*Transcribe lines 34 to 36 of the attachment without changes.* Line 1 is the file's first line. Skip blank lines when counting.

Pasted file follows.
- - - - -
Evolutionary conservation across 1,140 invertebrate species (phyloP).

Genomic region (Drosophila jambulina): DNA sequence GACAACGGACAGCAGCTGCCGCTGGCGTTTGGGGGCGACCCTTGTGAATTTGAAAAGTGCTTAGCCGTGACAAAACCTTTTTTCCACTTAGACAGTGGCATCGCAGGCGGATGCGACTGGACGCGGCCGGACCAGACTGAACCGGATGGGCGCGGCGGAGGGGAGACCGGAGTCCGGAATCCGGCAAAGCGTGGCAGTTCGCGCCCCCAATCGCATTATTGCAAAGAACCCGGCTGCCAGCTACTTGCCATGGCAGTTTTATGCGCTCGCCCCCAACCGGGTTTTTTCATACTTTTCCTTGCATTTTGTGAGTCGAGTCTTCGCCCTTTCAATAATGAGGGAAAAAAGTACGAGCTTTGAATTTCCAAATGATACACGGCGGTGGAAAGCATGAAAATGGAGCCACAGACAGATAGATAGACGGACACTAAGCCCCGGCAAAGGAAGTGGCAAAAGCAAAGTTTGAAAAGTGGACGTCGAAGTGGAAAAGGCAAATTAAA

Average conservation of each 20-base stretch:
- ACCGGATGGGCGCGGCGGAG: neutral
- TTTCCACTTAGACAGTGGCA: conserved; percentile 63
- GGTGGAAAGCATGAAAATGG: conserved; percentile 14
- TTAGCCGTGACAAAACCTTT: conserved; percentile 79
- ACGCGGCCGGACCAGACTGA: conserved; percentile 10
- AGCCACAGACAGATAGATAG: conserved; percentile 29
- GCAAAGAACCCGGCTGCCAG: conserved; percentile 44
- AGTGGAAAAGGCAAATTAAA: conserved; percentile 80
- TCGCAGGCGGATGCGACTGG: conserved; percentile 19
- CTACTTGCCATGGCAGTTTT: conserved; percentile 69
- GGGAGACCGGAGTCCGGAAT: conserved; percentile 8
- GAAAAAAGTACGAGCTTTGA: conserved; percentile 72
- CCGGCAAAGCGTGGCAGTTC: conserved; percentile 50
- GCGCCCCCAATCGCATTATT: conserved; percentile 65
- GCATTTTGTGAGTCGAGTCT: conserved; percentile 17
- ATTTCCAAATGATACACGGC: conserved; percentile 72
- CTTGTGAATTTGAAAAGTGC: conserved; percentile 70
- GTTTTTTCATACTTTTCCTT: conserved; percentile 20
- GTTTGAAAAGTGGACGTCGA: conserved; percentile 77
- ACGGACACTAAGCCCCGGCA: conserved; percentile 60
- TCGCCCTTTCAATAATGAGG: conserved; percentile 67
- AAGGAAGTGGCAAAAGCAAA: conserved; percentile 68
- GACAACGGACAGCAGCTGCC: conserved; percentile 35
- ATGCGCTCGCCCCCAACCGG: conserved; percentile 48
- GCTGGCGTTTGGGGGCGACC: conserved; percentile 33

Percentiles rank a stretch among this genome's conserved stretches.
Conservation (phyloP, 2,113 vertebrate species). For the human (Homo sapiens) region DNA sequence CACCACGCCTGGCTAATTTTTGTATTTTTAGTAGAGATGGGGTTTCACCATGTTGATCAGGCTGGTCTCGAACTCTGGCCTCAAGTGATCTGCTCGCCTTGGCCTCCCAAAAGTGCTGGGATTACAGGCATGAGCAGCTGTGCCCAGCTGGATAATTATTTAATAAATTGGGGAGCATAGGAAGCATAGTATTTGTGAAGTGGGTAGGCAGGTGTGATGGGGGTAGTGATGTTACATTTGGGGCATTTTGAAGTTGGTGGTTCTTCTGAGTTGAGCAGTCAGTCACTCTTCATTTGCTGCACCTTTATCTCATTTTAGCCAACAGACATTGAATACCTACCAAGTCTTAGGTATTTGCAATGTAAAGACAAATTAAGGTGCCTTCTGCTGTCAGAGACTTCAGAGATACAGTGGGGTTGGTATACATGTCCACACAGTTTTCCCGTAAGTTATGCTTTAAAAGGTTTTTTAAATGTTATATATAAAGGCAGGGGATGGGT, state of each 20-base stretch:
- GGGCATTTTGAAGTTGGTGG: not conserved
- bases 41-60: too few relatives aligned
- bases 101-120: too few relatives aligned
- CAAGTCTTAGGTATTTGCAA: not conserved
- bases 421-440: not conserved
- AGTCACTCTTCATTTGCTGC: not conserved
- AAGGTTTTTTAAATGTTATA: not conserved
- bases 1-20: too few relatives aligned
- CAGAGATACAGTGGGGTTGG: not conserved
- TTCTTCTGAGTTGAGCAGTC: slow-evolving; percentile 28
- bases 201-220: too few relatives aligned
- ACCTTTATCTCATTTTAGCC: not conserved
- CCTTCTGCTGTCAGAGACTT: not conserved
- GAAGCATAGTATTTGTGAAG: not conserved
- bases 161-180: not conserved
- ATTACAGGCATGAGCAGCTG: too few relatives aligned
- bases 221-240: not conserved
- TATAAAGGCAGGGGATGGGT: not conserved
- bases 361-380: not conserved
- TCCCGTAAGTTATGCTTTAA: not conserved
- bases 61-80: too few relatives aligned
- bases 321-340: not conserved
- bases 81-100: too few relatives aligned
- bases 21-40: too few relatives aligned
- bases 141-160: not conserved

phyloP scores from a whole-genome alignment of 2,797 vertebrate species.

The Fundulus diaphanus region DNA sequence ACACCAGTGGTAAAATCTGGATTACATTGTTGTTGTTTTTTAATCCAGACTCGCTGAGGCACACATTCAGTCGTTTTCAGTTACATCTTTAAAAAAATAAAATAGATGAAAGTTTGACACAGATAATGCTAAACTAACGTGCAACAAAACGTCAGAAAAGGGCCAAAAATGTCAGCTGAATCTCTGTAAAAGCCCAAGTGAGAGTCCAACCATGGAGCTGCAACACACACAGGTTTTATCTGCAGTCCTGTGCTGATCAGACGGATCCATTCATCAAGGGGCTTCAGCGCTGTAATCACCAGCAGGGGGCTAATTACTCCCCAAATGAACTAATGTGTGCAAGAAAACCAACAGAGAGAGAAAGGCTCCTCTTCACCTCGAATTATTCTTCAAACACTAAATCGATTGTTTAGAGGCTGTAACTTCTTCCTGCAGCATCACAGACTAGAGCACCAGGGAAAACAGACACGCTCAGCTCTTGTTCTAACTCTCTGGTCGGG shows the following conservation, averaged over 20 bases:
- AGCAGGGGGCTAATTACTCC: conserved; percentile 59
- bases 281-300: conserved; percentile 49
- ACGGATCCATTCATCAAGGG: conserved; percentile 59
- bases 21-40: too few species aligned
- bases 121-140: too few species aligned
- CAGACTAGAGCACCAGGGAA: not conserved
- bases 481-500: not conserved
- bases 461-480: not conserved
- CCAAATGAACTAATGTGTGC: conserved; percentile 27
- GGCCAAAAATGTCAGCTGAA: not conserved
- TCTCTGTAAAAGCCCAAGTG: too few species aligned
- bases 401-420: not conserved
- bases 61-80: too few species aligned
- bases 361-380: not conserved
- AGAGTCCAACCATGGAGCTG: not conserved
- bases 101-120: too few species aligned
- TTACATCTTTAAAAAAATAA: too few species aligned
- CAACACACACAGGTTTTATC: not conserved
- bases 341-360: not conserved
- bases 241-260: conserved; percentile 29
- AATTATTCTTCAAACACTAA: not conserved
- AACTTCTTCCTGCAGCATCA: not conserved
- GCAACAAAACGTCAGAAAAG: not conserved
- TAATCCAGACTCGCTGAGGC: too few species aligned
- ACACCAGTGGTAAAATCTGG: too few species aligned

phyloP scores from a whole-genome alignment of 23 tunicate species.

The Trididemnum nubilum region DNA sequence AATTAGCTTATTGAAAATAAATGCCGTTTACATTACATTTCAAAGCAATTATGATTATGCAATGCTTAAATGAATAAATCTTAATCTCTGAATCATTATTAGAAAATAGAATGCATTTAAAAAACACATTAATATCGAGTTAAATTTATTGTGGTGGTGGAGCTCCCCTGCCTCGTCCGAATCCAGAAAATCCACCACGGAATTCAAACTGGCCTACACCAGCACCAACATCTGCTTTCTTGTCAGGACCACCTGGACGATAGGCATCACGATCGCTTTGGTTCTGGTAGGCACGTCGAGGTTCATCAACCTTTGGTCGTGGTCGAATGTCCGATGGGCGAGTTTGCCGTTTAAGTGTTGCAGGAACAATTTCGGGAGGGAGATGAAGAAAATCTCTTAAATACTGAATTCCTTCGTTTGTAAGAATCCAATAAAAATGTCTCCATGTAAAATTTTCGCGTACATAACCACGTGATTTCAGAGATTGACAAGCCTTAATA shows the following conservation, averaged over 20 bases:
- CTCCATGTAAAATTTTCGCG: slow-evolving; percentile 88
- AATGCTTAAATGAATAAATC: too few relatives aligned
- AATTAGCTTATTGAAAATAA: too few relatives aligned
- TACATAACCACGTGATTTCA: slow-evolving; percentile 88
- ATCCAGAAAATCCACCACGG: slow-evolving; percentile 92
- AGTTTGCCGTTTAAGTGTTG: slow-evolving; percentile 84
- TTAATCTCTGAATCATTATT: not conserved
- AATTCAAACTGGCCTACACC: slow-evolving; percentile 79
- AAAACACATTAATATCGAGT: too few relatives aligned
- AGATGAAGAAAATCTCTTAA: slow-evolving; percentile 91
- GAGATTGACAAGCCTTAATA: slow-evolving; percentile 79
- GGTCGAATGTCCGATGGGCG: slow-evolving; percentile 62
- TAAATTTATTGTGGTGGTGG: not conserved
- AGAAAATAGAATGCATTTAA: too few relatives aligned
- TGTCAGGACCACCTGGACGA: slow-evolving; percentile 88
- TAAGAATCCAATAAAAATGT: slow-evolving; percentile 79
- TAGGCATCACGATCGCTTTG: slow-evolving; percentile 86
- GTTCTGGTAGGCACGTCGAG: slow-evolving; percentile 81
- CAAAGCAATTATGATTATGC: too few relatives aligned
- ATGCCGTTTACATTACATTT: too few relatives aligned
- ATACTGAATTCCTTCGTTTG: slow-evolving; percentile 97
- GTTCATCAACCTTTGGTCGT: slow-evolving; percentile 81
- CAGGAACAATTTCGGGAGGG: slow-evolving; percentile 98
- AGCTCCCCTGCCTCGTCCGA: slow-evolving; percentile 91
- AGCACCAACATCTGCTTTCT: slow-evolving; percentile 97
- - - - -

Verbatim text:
- CAAGTCTTAGGTATTTGCAA: not conserved
- bases 421-440: not conserved
- AGTCACTCTTCATTTGCTGC: not conserved